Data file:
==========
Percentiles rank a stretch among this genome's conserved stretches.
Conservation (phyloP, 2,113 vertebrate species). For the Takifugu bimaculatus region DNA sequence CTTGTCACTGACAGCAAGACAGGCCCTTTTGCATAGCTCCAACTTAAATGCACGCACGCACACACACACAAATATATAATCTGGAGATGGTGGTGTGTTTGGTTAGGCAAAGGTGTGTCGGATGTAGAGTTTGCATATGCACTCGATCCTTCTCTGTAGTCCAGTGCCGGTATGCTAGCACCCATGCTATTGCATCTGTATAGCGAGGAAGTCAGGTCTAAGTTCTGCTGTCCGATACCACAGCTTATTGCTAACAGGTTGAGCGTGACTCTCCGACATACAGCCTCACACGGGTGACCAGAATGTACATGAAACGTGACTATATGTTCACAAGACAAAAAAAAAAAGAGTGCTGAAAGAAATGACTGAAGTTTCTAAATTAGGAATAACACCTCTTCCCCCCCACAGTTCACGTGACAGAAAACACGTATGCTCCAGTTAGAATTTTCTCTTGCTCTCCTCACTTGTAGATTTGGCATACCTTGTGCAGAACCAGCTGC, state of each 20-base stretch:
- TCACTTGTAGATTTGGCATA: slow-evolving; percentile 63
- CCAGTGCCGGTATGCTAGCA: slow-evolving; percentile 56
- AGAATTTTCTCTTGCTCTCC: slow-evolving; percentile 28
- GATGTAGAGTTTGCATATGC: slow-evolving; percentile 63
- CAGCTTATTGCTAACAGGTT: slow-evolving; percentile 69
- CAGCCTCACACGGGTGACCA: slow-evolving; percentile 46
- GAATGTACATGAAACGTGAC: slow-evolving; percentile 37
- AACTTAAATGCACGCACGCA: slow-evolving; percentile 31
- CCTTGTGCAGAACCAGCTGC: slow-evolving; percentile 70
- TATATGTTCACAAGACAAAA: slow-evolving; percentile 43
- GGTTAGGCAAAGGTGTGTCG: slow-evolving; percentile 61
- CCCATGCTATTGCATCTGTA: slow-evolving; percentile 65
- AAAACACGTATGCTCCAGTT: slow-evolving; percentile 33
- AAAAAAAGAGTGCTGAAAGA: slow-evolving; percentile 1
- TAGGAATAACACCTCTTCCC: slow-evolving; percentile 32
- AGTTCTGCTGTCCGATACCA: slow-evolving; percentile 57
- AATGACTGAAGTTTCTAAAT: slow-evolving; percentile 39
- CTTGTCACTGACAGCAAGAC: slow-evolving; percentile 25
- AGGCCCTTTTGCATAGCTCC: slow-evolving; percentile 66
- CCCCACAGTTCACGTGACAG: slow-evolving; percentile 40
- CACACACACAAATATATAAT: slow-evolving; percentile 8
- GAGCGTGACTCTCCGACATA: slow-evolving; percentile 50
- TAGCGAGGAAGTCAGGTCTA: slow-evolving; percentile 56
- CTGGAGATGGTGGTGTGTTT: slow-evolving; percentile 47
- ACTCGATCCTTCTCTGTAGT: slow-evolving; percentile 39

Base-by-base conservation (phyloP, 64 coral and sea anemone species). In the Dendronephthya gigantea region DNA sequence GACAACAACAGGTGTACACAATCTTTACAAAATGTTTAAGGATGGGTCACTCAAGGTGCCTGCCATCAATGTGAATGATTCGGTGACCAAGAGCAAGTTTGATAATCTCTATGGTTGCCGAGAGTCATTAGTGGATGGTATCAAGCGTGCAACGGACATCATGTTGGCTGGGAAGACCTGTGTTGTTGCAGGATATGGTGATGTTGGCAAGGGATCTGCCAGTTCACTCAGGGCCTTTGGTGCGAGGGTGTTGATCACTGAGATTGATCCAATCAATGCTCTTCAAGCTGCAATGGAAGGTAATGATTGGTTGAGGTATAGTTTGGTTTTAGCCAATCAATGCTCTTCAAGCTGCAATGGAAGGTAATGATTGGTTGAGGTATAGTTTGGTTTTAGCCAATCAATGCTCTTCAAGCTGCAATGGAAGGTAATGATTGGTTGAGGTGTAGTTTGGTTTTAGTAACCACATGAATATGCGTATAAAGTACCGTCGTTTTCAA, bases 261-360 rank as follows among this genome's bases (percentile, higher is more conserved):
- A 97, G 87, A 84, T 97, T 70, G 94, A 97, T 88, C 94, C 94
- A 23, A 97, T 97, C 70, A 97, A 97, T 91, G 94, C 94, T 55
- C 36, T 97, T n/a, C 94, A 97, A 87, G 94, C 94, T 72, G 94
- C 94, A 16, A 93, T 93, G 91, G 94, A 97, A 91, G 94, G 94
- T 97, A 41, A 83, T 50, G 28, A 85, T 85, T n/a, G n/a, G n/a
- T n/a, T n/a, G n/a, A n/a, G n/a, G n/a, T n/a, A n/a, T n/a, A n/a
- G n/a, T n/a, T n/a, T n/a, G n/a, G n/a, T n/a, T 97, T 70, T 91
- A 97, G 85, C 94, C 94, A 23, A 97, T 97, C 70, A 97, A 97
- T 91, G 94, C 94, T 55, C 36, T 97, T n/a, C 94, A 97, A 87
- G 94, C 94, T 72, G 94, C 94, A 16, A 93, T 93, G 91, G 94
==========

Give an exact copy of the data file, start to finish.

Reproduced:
Percentiles rank a stretch among this genome's conserved stretches.
Conservation (phyloP, 2,113 vertebrate species). For the Takifugu bimaculatus region DNA sequence CTTGTCACTGACAGCAAGACAGGCCCTTTTGCATAGCTCCAACTTAAATGCACGCACGCACACACACACAAATATATAATCTGGAGATGGTGGTGTGTTTGGTTAGGCAAAGGTGTGTCGGATGTAGAGTTTGCATATGCACTCGATCCTTCTCTGTAGTCCAGTGCCGGTATGCTAGCACCCATGCTATTGCATCTGTATAGCGAGGAAGTCAGGTCTAAGTTCTGCTGTCCGATACCACAGCTTATTGCTAACAGGTTGAGCGTGACTCTCCGACATACAGCCTCACACGGGTGACCAGAATGTACATGAAACGTGACTATATGTTCACAAGACAAAAAAAAAAAGAGTGCTGAAAGAAATGACTGAAGTTTCTAAATTAGGAATAACACCTCTTCCCCCCCACAGTTCACGTGACAGAAAACACGTATGCTCCAGTTAGAATTTTCTCTTGCTCTCCTCACTTGTAGATTTGGCATACCTTGTGCAGAACCAGCTGC, state of each 20-base stretch:
- TCACTTGTAGATTTGGCATA: slow-evolving; percentile 63
- CCAGTGCCGGTATGCTAGCA: slow-evolving; percentile 56
- AGAATTTTCTCTTGCTCTCC: slow-evolving; percentile 28
- GATGTAGAGTTTGCATATGC: slow-evolving; percentile 63
- CAGCTTATTGCTAACAGGTT: slow-evolving; percentile 69
- CAGCCTCACACGGGTGACCA: slow-evolving; percentile 46
- GAATGTACATGAAACGTGAC: slow-evolving; percentile 37
- AACTTAAATGCACGCACGCA: slow-evolving; percentile 31
- CCTTGTGCAGAACCAGCTGC: slow-evolving; percentile 70
- TATATGTTCACAAGACAAAA: slow-evolving; percentile 43
- GGTTAGGCAAAGGTGTGTCG: slow-evolving; percentile 61
- CCCATGCTATTGCATCTGTA: slow-evolving; percentile 65
- AAAACACGTATGCTCCAGTT: slow-evolving; percentile 33
- AAAAAAAGAGTGCTGAAAGA: slow-evolving; percentile 1
- TAGGAATAACACCTCTTCCC: slow-evolving; percentile 32
- AGTTCTGCTGTCCGATACCA: slow-evolving; percentile 57
- AATGACTGAAGTTTCTAAAT: slow-evolving; percentile 39
- CTTGTCACTGACAGCAAGAC: slow-evolving; percentile 25
- AGGCCCTTTTGCATAGCTCC: slow-evolving; percentile 66
- CCCCACAGTTCACGTGACAG: slow-evolving; percentile 40
- CACACACACAAATATATAAT: slow-evolving; percentile 8
- GAGCGTGACTCTCCGACATA: slow-evolving; percentile 50
- TAGCGAGGAAGTCAGGTCTA: slow-evolving; percentile 56
- CTGGAGATGGTGGTGTGTTT: slow-evolving; percentile 47
- ACTCGATCCTTCTCTGTAGT: slow-evolving; percentile 39

Base-by-base conservation (phyloP, 64 coral and sea anemone species). In the Dendronephthya gigantea region DNA sequence GACAACAACAGGTGTACACAATCTTTACAAAATGTTTAAGGATGGGTCACTCAAGGTGCCTGCCATCAATGTGAATGATTCGGTGACCAAGAGCAAGTTTGATAATCTCTATGGTTGCCGAGAGTCATTAGTGGATGGTATCAAGCGTGCAACGGACATCATGTTGGCTGGGAAGACCTGTGTTGTTGCAGGATATGGTGATGTTGGCAAGGGATCTGCCAGTTCACTCAGGGCCTTTGGTGCGAGGGTGTTGATCACTGAGATTGATCCAATCAATGCTCTTCAAGCTGCAATGGAAGGTAATGATTGGTTGAGGTATAGTTTGGTTTTAGCCAATCAATGCTCTTCAAGCTGCAATGGAAGGTAATGATTGGTTGAGGTATAGTTTGGTTTTAGCCAATCAATGCTCTTCAAGCTGCAATGGAAGGTAATGATTGGTTGAGGTGTAGTTTGGTTTTAGTAACCACATGAATATGCGTATAAAGTACCGTCGTTTTCAA, bases 261-360 rank as follows among this genome's bases (percentile, higher is more conserved):
- A 97, G 87, A 84, T 97, T 70, G 94, A 97, T 88, C 94, C 94
- A 23, A 97, T 97, C 70, A 97, A 97, T 91, G 94, C 94, T 55
- C 36, T 97, T n/a, C 94, A 97, A 87, G 94, C 94, T 72, G 94
- C 94, A 16, A 93, T 93, G 91, G 94, A 97, A 91, G 94, G 94
- T 97, A 41, A 83, T 50, G 28, A 85, T 85, T n/a, G n/a, G n/a
- T n/a, T n/a, G n/a, A n/a, G n/a, G n/a, T n/a, A n/a, T n/a, A n/a
- G n/a, T n/a, T n/a, T n/a, G n/a, G n/a, T n/a, T 97, T 70, T 91
- A 97, G 85, C 94, C 94, A 23, A 97, T 97, C 70, A 97, A 97
- T 91, G 94, C 94, T 55, C 36, T 97, T n/a, C 94, A 97, A 87
- G 94, C 94, T 72, G 94, C 94, A 16, A 93, T 93, G 91, G 94